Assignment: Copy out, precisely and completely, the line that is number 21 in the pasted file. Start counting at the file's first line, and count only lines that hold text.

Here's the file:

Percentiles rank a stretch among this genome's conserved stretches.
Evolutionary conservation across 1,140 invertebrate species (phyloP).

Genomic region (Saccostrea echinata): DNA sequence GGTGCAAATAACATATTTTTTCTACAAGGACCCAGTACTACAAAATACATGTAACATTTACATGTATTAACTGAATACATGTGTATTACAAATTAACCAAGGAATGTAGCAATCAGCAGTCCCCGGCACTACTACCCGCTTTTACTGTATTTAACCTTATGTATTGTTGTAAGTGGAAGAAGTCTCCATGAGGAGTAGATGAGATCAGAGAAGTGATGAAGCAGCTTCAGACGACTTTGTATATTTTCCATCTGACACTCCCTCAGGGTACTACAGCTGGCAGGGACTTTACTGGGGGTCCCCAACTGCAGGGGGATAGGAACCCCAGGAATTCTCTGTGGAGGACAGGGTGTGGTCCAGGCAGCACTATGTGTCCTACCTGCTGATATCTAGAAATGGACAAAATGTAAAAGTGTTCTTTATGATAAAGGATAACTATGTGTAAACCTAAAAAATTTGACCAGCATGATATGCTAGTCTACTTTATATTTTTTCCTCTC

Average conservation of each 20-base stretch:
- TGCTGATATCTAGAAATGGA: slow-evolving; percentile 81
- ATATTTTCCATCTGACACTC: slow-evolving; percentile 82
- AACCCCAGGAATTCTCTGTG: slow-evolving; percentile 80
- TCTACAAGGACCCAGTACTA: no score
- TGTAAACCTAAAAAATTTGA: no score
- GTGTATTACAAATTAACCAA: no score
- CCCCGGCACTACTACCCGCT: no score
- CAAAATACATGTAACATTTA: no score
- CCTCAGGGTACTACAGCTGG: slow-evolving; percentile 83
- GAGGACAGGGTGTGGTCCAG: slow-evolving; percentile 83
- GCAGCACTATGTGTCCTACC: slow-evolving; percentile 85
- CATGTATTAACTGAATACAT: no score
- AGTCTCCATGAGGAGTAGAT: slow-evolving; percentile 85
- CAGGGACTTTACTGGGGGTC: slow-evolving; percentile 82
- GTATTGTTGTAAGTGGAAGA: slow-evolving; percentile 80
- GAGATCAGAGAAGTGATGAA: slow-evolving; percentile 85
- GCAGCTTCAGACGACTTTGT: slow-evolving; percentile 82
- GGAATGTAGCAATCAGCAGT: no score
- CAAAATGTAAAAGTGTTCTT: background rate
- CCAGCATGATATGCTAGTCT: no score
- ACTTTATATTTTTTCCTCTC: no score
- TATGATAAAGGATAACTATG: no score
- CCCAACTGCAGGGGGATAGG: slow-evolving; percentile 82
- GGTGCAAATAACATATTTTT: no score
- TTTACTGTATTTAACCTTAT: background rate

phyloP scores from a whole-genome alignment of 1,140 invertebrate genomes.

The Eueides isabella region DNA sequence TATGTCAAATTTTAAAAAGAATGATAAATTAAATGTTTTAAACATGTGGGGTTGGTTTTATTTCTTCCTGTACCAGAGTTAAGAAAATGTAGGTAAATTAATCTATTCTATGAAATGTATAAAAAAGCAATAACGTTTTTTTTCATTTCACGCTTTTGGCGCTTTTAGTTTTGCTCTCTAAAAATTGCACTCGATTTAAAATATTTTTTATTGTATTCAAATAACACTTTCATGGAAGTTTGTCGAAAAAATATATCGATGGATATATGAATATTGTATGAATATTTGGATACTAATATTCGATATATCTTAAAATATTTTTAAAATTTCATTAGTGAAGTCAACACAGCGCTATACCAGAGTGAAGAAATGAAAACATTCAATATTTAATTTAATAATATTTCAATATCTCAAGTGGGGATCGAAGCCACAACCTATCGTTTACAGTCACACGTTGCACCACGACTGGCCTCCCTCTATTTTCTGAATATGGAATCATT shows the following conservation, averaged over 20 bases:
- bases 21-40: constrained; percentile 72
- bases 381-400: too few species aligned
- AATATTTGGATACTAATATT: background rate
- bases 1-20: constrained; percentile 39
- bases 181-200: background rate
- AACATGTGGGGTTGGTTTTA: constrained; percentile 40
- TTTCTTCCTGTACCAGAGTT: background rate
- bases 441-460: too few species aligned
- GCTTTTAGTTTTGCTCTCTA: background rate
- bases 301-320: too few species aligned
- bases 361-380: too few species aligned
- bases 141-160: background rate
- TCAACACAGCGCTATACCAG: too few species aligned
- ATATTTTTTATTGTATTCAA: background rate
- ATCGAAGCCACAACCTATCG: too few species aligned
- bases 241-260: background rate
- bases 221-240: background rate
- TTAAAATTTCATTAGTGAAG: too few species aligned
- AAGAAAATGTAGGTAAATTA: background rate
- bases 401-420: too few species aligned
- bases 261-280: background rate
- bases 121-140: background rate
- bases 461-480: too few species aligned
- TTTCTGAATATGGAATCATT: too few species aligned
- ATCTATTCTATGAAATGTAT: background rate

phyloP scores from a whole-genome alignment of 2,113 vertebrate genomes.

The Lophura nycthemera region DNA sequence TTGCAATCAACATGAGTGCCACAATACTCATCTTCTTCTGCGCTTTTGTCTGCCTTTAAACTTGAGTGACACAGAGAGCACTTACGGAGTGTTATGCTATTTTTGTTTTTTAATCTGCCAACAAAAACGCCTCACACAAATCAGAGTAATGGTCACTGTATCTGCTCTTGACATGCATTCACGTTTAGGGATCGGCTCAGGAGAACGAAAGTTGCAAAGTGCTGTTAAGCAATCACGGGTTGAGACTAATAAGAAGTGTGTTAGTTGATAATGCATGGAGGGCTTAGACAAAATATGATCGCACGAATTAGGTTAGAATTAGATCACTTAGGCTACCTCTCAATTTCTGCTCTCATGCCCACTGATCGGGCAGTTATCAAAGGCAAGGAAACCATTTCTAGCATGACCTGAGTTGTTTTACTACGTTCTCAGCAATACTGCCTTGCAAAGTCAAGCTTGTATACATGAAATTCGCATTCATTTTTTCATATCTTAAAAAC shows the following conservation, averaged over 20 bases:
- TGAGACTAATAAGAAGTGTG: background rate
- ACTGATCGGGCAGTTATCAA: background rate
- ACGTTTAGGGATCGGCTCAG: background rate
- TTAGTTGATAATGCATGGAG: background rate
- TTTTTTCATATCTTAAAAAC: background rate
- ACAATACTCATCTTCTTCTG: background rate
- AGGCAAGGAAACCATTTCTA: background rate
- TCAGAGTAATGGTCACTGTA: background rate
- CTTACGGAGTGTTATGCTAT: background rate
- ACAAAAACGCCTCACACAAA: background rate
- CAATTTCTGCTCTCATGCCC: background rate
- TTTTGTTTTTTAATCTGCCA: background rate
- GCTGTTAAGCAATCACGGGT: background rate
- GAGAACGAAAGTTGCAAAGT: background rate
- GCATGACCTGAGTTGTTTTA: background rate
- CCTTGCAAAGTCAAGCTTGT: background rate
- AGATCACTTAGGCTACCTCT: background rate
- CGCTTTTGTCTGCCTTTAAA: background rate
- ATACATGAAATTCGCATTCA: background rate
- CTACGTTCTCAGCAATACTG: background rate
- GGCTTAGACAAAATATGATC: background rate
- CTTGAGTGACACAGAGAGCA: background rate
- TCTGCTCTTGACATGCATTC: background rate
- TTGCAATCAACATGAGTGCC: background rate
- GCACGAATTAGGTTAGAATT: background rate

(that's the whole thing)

- GCAGCTTCAGACGACTTTGT: slow-evolving; percentile 82